HINDUISM AND INTERCULTURAL CONTACTS
By S. L. JOSHI
THE subject with which I propose to deal is the influence of foreign cultures on Hinduism. The influence of Hindu thought on the cultural traditions of Islam, China, and Japan, as well as on the West, is necessarily omitted from this paper for want of time, however fascinating such a task would be.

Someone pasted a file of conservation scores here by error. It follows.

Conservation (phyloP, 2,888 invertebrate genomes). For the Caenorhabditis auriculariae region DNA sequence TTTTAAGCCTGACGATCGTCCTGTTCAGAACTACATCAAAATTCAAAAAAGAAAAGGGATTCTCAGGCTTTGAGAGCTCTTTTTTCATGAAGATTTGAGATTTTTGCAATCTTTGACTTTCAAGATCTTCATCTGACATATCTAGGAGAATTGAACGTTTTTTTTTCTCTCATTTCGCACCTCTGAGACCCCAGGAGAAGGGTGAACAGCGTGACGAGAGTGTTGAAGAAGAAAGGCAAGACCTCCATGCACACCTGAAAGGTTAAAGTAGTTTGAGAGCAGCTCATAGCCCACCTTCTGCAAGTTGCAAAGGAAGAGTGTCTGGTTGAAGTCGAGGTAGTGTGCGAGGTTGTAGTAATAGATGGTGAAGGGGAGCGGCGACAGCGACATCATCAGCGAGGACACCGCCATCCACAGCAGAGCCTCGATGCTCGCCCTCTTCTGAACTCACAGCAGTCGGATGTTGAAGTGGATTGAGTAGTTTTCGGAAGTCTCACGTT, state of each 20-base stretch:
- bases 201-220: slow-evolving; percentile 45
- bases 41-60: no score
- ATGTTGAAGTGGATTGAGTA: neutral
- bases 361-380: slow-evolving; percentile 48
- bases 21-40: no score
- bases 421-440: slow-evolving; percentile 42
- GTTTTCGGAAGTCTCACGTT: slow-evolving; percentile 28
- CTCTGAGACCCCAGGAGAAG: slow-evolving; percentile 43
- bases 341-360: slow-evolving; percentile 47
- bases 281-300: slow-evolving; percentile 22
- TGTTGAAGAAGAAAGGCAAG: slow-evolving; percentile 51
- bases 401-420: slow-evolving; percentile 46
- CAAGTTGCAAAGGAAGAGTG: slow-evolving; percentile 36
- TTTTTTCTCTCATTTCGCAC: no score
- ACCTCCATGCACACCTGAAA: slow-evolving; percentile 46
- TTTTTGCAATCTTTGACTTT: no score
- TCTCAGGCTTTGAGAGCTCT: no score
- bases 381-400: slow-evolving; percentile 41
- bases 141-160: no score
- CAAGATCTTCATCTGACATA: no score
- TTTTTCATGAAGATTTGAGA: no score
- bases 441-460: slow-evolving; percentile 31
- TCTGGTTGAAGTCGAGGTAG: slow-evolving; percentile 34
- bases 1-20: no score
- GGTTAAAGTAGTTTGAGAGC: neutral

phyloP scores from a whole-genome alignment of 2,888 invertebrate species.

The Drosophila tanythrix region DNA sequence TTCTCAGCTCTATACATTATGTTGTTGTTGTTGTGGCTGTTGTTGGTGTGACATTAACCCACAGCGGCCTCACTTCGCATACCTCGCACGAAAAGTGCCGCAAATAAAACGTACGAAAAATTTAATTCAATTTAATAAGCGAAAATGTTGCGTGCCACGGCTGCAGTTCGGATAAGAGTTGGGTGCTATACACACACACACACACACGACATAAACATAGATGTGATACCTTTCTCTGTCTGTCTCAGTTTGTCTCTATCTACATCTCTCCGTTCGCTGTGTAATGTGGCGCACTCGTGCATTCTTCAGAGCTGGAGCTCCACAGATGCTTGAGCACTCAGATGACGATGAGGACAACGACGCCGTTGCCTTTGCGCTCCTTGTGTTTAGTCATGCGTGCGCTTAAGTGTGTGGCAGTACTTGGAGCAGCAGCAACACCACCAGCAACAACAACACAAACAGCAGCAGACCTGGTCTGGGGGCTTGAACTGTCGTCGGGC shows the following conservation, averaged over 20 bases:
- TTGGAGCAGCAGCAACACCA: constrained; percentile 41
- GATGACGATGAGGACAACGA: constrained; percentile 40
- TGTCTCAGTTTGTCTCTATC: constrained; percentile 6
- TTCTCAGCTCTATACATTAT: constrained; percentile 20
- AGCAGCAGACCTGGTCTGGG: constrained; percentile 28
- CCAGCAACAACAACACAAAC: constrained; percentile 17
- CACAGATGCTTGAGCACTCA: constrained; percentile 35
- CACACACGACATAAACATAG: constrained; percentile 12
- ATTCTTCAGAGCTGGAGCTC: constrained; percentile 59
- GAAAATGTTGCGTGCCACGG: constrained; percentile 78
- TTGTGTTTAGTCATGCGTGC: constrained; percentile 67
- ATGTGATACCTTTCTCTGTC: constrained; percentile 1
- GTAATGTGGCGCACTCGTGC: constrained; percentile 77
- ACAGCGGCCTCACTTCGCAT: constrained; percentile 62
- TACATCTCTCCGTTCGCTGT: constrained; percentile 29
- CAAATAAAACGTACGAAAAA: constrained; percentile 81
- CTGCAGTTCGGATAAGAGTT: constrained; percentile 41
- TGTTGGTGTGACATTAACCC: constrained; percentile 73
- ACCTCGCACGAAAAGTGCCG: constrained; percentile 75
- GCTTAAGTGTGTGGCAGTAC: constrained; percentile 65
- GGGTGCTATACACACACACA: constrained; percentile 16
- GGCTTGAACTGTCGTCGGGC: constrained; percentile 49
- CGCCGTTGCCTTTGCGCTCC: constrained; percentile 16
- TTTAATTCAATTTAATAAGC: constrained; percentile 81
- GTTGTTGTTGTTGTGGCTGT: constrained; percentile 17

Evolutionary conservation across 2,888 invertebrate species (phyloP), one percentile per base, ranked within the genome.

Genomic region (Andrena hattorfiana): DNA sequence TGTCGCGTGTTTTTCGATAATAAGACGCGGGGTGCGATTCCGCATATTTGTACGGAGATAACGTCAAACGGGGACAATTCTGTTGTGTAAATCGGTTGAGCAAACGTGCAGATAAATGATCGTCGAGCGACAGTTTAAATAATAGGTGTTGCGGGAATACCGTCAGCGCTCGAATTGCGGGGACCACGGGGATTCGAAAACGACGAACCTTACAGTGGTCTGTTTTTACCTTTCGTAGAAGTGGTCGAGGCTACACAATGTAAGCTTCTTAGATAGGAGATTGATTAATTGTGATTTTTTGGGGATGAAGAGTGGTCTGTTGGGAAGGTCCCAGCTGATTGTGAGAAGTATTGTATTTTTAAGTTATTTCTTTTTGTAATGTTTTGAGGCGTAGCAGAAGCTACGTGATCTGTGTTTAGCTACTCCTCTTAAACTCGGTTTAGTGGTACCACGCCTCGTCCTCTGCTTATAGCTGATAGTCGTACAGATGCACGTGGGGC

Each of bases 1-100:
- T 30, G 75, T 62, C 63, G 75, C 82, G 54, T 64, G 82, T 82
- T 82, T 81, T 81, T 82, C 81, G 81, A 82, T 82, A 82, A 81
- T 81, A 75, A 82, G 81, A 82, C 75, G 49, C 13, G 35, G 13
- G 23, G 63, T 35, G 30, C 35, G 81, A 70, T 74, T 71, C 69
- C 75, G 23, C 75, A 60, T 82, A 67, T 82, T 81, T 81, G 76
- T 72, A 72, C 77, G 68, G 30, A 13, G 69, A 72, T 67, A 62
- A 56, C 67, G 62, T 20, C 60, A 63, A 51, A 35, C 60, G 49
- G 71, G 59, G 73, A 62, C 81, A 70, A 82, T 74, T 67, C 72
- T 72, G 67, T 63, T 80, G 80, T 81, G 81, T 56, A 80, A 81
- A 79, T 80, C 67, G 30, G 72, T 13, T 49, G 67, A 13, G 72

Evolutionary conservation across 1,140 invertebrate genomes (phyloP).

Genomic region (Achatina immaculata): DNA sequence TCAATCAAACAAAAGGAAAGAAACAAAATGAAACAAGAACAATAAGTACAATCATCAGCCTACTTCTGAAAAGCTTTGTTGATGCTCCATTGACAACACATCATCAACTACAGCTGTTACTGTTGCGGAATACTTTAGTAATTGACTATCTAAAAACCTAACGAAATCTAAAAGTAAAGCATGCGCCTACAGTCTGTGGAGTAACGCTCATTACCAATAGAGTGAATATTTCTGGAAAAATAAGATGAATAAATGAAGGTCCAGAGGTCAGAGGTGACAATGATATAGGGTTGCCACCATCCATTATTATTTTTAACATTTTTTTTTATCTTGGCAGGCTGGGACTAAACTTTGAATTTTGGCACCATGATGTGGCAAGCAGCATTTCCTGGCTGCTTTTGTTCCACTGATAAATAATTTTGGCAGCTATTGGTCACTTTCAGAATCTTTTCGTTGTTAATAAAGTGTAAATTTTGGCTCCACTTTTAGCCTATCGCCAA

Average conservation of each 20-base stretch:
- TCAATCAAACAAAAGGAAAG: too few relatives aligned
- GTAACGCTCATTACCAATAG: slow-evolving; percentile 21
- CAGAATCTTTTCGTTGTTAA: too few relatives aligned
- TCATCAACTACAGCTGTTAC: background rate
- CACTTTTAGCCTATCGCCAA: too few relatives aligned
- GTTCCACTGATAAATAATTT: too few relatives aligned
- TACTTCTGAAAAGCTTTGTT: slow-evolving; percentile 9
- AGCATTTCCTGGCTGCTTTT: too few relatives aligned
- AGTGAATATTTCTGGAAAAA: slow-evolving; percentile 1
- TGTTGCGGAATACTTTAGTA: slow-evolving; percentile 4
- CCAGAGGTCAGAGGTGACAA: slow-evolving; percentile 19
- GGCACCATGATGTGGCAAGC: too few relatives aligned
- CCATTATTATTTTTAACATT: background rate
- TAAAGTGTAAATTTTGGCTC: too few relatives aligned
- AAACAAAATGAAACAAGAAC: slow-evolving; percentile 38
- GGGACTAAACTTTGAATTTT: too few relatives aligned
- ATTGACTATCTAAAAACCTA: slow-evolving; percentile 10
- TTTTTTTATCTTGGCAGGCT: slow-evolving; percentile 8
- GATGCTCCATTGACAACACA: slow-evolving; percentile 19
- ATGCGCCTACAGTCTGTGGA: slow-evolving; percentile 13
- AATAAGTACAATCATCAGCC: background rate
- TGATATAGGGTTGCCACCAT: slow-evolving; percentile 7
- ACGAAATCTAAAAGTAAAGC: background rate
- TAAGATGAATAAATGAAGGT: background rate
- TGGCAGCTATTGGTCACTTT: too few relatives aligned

In attempting to make an appraisal of the effects of foreign cultures on Hinduism, I should like to endeavor to show that the distinctive foundations of Hindu culture have not been seriously affected by Western influences; that, under the stress of modern science, changes of an abiding nature have occurred in the outward expression of the spirit of Hindu culture; that these changes are not hostile to the basic structure of Hinduism; that some Western scholars and Christian missionaries in India have often been misled into giving erroneous interpretations of at least three of the strands out of which Hindu culture has been built up; the doctrines of Maya and Karma and the institution of caste; and, lastly, that the outlook for the future of Hinduism will be brightened in proportion as India assimilates the scientific spirit, eliminates the evils associated with the caste system, discards the ascetic ideal, and faces the future as far as climatic difficulties and a prolonged period of political emasculation will permit, by rapid adaptation of her social movements to the exigencies of modern progress, without the sacrifice of spiritual values which have sustained her through the centuries of change.